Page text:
Financial Folly, Religious Frenzy and the Delusions of Crowds

What do financial folly and religious frenzy have in common? This question has not been carefully explored since Charles Mackay’s spectacular 1852 study, Extraordinary Popular Delusions and the Madness of Crowds.1

But, in a recent book, William Bernstein, a well-known economic historian, neurologist, and investment manager, makes the connection even more strongly than Mackay. The title of his book, The Delusions of Crowds, explicitly pays homage to Mackay’s classic. Bernstein’s delightfully written book is as worthy a read as Mackay’s.

Why investors should care about irrational behavior

Investors should be keenly interested in irrationality – in all aspects of it. Classic finance theory assumes that people are hyperrational, selecting portfolios that are mathematically optimal in their balancing of risk, return, and correlation. From all possible optimal portfolios, they select the one that most closely maximizes their utility, considering their aversion to risk.2 No one believes this, but the mistakes of millions of investors should cancel out, so that by analyzing markets as if people were rational, you should get a good approximation of reality.

Except when you don’t.

Financial markets burgeon with bubbles, crashes, high-priced stocks of companies with no earnings or revenues, and investors who act against their own interest. The recent headlines about GameStop, Bitcoin, Ark Invest, and the use of highly leveraged options by individual investors are reminiscent of the stories told by Mackay and Bernstein. To understand markets, it’s vitally important to figure out what’s going on when prices depart – in either direction – from fundamental value by large amounts.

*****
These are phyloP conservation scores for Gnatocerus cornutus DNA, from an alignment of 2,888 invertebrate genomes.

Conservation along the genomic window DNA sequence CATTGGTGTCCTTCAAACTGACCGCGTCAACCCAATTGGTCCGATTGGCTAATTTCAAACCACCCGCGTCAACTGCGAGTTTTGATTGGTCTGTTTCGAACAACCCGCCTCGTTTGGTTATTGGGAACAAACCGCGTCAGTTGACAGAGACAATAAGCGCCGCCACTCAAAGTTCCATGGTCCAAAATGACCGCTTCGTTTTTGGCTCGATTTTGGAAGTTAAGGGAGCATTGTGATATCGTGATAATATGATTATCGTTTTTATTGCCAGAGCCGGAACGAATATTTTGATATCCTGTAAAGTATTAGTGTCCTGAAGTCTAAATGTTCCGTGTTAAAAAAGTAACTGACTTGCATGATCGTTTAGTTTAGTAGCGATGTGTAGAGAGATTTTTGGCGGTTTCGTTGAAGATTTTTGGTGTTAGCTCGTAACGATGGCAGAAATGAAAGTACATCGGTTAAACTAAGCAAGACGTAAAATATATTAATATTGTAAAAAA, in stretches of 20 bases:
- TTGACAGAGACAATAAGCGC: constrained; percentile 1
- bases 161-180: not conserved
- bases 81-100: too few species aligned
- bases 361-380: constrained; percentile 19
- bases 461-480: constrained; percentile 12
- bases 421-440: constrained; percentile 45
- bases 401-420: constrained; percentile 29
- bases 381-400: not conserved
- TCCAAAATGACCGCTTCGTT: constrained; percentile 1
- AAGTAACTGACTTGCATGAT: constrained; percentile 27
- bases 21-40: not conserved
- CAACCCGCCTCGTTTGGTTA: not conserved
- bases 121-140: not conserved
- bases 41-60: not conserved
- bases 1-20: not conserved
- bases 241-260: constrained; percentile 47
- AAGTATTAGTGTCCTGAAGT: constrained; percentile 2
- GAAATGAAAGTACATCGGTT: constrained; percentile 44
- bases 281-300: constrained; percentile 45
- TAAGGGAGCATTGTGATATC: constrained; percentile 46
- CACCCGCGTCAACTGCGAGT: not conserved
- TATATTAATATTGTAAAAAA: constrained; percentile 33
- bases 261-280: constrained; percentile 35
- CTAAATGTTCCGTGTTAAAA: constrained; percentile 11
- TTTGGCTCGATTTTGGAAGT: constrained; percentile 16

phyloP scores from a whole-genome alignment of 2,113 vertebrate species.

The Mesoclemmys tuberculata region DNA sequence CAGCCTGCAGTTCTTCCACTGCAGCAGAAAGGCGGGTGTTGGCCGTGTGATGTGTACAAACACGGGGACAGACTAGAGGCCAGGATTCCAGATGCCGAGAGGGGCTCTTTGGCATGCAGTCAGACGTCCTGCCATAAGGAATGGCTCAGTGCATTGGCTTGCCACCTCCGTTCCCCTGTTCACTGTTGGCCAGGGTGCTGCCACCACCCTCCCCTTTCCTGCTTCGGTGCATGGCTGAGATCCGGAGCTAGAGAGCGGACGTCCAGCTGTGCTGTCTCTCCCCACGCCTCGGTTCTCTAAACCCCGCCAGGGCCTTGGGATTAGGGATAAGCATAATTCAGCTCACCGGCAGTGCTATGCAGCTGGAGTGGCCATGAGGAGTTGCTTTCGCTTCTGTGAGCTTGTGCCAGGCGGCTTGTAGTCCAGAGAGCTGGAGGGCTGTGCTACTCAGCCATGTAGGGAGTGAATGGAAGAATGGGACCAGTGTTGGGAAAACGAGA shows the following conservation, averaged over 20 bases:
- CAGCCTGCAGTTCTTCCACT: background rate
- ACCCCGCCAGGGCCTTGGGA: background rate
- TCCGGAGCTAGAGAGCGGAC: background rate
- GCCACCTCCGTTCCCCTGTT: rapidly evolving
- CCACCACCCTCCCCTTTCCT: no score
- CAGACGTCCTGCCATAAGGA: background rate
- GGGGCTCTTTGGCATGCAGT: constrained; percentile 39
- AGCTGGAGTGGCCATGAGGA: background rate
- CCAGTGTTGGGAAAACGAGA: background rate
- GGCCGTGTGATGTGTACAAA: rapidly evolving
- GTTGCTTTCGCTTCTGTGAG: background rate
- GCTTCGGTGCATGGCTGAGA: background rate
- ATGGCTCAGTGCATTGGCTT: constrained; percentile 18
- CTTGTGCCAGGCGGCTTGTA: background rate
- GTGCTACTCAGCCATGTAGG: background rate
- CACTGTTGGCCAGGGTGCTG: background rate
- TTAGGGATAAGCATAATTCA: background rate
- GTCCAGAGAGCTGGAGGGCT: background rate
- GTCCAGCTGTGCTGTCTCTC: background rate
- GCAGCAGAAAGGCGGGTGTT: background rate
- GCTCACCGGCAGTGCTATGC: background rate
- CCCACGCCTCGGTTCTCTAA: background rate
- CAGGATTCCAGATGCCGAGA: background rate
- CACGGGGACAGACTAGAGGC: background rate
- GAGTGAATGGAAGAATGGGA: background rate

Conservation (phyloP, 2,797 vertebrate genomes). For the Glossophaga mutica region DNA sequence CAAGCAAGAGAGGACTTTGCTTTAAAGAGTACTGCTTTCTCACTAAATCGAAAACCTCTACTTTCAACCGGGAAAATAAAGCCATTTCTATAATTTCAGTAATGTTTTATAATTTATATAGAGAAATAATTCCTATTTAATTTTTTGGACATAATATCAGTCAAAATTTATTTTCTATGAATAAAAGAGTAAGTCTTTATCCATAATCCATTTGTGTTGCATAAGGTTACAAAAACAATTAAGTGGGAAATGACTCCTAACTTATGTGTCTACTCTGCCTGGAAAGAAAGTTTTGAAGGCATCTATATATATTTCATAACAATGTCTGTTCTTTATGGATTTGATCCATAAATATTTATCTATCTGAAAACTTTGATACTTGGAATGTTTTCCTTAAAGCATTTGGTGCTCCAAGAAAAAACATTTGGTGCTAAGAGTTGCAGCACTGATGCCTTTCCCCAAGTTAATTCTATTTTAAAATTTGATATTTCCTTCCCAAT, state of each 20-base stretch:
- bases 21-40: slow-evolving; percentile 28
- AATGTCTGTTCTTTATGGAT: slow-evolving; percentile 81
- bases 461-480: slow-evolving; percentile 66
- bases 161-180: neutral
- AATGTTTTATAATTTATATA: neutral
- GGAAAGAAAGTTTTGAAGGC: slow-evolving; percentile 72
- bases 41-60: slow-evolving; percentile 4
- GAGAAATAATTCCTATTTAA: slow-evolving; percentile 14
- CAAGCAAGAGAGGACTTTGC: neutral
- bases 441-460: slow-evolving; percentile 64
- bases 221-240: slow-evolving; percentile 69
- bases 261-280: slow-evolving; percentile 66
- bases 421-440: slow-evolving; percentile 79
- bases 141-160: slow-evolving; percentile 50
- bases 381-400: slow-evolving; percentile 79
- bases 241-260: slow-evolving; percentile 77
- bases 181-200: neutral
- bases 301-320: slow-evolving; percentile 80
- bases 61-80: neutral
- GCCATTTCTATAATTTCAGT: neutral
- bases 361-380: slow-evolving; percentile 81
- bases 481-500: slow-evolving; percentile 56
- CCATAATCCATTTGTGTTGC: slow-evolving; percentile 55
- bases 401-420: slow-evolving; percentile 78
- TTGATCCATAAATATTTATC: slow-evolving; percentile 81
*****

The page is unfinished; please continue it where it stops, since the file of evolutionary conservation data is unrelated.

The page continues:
Semper Augustus tulip

And I’m not just talking about the stock market. Government bonds are priced in classic Mackay fashion – discounting the hereafter.3 An Austrian government bond maturing in June 2120, almost 100 years from now, recently sold at a yield of 0.45%. Traders aptly call it the Semper Augustus bond in reference to a beautiful tulip involved in the Dutch tulip mania of 400 years ago.4 A Semper Augustus tulip bulb briefly cost as much as a house.

Religious frenzies and financial manias

It is timely to look not just at extreme behavior in financial markets but in other spheres of human activity. Bernstein’s choice of religion as the comparable sphere is understandable, although I quarrel with some of the logic and tone. In particular, religion at its worst can be unbelievably destructive: The Thirty Years’ War between Catholics and Protestants in 17th century Europe cost that continent about 20% of its population. Germany lost at least one-third of its citizens. In contrast, financial panics (the usual result of manias) almost always end in recovery and opportunity for investors. While I don’t mean to trivialize losing one’s money, there is a qualitative difference between that and losing one’s life.